Although history hasn’t somehow ended, so far it seems that foreign expectations were wrong. Yes, China has become an economic powerhouse, the primary source of low-end manufacturing and the second-biggest consumer market (it’s still not as rich as America). Yes, China is now much more open than before and exports students and tourists more than any other country. But it’s come at a cost to foreign business. The Party has been careful to protect its state-owned enterprises and keep huge sectors of the Chinese economy under their control. Foreigners may have been willing to share their technological expertise with China when it was a struggling rival to the Soviet Union, but it is now a competitor to the West and outright steals intellectual property from foreign businesses, either through joint ventures in the country or by hacking overseas. There are export restraints and health-and-safety measures that stifle agricultural imports. Technology is the most valuable sector now, but the Giants of Silicon Valley are barred from the Chinese market. Meanwhile, the West’s manufacturing sector has been gutted.
China’s economic expansion has awakened fears of a new wave of imperialism from an unfamiliar source. Chinese demand is instrumental in keeping Latino economies afloat. China is now the largest player in Africa and builds everything from roads and railways to soccer stadiums and palaces. Sri Lanka is deep in debt thanks to a Chinese-built port it couldn’t quite afford. Myanmar reconciled with the West due to fears that it was becoming a Chinese satellite. The Philippines dropped its objections to Chinese naval activity in its waters in the hopes of attracting Chinese investment. Even Western places like the Balkans and Australia are being reshaped by Chinese intervention.
Pundits on China have always been split into hawks who fear China and urge toughness and suspicion and doves who are enamored with it and downplay the problems. These days the hawks are ascendant. China-bashing wins votes in America and Japan and popular support in Vietnam. America is hitting China with tariffs, threats and patrols in the South China Sea; Australia is undergoing a sweep of politicians under Chinese influence. Murmurs about World War III are becoming regular. Talk of China democratizing or even loosening up has basically died out. The businessmen and consultants who have traditionally urged for a cozy relationship with China have become gloomy and pessimistic.
But I believe that Nixon’s logic still holds. China is simply too powerful, important and large to ignore or shun. The genie can’t be put back in the bottle; the giant can’t be put back to sleep. The world has to cope. Relentlessly bashing China or trying to isolate it would be unwise or even disastrous. It is a proud, prickly country with a strong sense of entitlement and nationalism. Past humiliations have made it ultra-sensitive to anything resembling mistreatment. As the linchpin of East Asia, a war with it would devastate arguably the world’s most important region, set back decades of economic progress and raise unpleasant possibilities like a mass cyberattack or nuclear pulverization.
Besides, China still has much to offer the world. For all their misgivings and anxieties, developing countries mostly look up to China. The West probably doesn’t appreciate how well its development model has worked. Impoverished African countries, long overlooked by the West and Japan for their human rights abuses, are attracting desperately needed investment that for the most part actually helps. If it lives up to the hype, the Belt and Road Initiative could actually help bind Asia, the world’s biggest continent, together and encourage more trade and transit between its countries. In recent years China has pioneered technological innovation and is pouring investment into R&D in burgeoning fields like renewable energy and artificial intelligence. Even with all the hassles, its consumer market is still enormous. And expecting the Party to pursue policies that would weaken its own hold on power is a little unrealistic.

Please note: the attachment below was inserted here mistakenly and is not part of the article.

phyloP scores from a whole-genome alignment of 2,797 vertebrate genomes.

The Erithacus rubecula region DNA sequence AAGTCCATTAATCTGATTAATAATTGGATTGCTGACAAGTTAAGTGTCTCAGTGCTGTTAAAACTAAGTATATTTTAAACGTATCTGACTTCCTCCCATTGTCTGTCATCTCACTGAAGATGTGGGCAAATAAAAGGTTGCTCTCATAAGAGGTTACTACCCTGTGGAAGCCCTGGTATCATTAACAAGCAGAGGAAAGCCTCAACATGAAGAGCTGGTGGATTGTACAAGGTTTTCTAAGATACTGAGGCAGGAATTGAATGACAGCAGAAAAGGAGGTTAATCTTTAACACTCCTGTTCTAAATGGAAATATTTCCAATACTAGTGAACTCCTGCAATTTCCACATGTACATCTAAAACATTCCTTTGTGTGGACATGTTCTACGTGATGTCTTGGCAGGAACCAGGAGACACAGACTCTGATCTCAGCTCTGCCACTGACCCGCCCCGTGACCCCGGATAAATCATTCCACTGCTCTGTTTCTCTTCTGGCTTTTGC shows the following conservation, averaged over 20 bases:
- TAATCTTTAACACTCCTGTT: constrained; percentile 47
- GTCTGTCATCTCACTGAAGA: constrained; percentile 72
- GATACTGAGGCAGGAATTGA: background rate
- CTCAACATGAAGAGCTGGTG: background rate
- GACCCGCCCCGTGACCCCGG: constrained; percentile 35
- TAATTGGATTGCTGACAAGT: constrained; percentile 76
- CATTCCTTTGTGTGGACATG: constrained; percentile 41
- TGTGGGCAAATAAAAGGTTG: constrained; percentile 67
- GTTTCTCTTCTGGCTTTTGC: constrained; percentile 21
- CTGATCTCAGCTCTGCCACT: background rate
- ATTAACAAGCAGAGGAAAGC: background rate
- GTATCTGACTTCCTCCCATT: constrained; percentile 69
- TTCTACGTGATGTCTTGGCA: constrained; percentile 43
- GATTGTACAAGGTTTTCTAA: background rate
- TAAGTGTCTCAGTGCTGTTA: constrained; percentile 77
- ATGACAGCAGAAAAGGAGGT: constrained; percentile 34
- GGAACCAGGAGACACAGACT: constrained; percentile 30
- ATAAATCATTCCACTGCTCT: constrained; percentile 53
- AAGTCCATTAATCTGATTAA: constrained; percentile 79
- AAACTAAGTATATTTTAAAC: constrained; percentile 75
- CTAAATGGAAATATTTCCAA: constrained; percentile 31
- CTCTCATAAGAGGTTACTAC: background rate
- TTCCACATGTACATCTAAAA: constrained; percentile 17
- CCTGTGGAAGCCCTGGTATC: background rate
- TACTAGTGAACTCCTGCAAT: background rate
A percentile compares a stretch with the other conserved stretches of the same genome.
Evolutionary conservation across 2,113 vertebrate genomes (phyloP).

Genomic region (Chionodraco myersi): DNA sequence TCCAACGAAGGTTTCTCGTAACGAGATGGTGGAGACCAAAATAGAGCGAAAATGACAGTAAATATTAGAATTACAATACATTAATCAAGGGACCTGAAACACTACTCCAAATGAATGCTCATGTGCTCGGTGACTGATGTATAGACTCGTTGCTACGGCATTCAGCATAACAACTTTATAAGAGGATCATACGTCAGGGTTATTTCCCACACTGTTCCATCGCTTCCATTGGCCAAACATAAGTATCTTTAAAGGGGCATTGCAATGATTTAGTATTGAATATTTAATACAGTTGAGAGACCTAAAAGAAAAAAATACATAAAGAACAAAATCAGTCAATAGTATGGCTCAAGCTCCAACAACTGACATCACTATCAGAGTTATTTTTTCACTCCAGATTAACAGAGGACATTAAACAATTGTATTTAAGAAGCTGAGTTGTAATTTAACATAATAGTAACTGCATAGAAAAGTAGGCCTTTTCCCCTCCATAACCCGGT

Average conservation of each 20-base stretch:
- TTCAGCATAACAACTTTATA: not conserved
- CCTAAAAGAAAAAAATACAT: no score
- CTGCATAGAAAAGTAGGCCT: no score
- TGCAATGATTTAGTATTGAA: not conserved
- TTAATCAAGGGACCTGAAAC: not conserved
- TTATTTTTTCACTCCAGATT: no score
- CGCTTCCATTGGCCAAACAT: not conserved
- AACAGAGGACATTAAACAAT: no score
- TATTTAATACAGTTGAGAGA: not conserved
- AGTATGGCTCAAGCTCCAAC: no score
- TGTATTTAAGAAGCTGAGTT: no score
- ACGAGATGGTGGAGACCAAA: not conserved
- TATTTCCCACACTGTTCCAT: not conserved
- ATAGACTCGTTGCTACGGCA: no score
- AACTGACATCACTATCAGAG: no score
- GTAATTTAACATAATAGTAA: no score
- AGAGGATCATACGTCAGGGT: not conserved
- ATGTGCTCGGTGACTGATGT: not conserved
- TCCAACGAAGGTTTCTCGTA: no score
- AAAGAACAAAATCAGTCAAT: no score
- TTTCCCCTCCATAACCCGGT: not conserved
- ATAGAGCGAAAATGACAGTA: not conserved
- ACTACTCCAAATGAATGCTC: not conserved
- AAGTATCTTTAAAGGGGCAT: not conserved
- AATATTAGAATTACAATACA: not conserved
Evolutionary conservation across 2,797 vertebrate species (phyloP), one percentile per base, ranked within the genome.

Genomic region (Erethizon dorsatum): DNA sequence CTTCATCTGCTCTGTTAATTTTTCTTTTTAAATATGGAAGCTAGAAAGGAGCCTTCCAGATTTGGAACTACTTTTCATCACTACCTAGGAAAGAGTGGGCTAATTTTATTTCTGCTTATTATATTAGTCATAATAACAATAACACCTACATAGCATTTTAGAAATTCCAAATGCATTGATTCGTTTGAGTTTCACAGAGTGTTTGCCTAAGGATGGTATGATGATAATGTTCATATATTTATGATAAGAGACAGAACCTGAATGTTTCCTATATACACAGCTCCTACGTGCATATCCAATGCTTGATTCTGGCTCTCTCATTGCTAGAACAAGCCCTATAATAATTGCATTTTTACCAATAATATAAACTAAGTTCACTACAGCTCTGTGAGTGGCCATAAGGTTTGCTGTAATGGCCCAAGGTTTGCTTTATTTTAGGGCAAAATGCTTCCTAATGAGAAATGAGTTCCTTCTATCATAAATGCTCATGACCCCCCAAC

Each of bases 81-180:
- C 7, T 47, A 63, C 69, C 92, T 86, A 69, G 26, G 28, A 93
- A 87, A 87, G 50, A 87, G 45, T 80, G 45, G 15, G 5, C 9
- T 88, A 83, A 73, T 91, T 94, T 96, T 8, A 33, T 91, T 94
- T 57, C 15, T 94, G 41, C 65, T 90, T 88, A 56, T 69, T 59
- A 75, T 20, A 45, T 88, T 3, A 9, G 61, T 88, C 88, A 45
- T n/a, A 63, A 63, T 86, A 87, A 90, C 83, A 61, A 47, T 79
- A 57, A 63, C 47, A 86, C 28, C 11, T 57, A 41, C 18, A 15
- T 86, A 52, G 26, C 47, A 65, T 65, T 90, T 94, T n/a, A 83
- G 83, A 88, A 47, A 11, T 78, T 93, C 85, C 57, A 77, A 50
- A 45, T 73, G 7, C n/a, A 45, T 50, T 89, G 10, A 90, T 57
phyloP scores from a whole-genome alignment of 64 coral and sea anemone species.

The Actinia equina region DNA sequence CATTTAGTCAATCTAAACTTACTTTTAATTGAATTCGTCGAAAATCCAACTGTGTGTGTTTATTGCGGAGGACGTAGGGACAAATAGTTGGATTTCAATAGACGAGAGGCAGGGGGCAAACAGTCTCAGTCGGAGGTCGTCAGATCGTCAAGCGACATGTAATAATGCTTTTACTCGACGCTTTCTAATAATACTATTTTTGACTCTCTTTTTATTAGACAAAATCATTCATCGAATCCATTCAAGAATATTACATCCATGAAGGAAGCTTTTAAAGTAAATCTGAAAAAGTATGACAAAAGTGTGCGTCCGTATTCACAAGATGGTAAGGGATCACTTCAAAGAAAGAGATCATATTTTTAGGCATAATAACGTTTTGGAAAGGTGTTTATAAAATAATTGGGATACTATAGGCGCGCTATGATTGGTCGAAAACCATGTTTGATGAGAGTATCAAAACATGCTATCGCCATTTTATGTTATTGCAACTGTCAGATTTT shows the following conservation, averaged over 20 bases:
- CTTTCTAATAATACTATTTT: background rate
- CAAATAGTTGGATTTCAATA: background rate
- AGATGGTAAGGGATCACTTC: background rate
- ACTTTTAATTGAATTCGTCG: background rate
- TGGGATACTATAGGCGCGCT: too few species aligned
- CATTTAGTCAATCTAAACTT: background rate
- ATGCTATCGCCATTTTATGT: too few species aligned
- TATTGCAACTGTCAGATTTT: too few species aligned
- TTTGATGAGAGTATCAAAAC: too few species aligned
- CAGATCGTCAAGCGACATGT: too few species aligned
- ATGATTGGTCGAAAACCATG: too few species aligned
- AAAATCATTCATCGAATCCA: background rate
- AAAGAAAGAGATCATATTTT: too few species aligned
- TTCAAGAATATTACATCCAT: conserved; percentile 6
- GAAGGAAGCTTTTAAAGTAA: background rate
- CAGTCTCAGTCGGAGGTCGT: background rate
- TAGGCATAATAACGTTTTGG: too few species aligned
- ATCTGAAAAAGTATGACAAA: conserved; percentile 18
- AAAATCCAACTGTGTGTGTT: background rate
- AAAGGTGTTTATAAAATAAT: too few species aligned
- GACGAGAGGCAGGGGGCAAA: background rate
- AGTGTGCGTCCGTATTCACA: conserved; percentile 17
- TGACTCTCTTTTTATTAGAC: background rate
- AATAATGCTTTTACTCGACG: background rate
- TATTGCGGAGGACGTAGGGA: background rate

That being said, I wouldn’t classify myself as a China “dove” either. Chinese leaders tend to have an unsentimental view of the world and will continue pushing if external forces are pliant enough. They have already changed their tune in the past decade: while in the ’00s they emphasized China’s peaceful rise and its lack of interest in interfering overseas, they are now cockier, more involved and openly ambitious. China’s so-called “sharp power” (its increasing ability to pressure foreigners peacefully but aggressively) is worrying and could get sharper. Foreign leaders, especially in the West, will have to stand up for their own principles and make sure the Chinese stand by theirs. Shenanigans like China’s trade violations that rankle a lot of countries would make good opportunities for united fronts like the Trans-Pacific Partnership (a pan-Pacific grouping of East Asian, Oceanian and American countries focused on lowering trade barriers). Bullying over issues like the Dalai Lama and Taiwan should be resisted. During the Cold War, the “containment” policy of limiting Soviet influence ultimately worked; although outright containment would be inappropriate for a country as integral as China, America, Japan, India, Vietnam, the EU and Australia would do well to coordinate efforts to counter its influence and offer small countries alternatives.
I am not altogether hopeful that this strategy will be adopted. Great Powers don’t like to cede influence willingly, and there will have to be voluntary cession of power and influence to accommodate China peacefully. “Accommodate China while remaining firm on our core interests” isn’t going to pump voters up. Non-Western countries are too diverse and conflicted about China for the West to ally with without a lot of friction, and it might be too much. But navigating a middle course between caving in and lashing out is the most prudent way for the world to cope with China. Look at East Asia, which has the most experience with it: countries like South Korea and Singapore have been careful to be friendly with China without alienating America or ceding their sovereignty. Even Vietnam, traditionally very suspicious of its neighbor, has been careful not to be too confrontational. The world would do well to listen to Master Kong, who declared that “the superior man cultivates a friendly harmony without being weak.”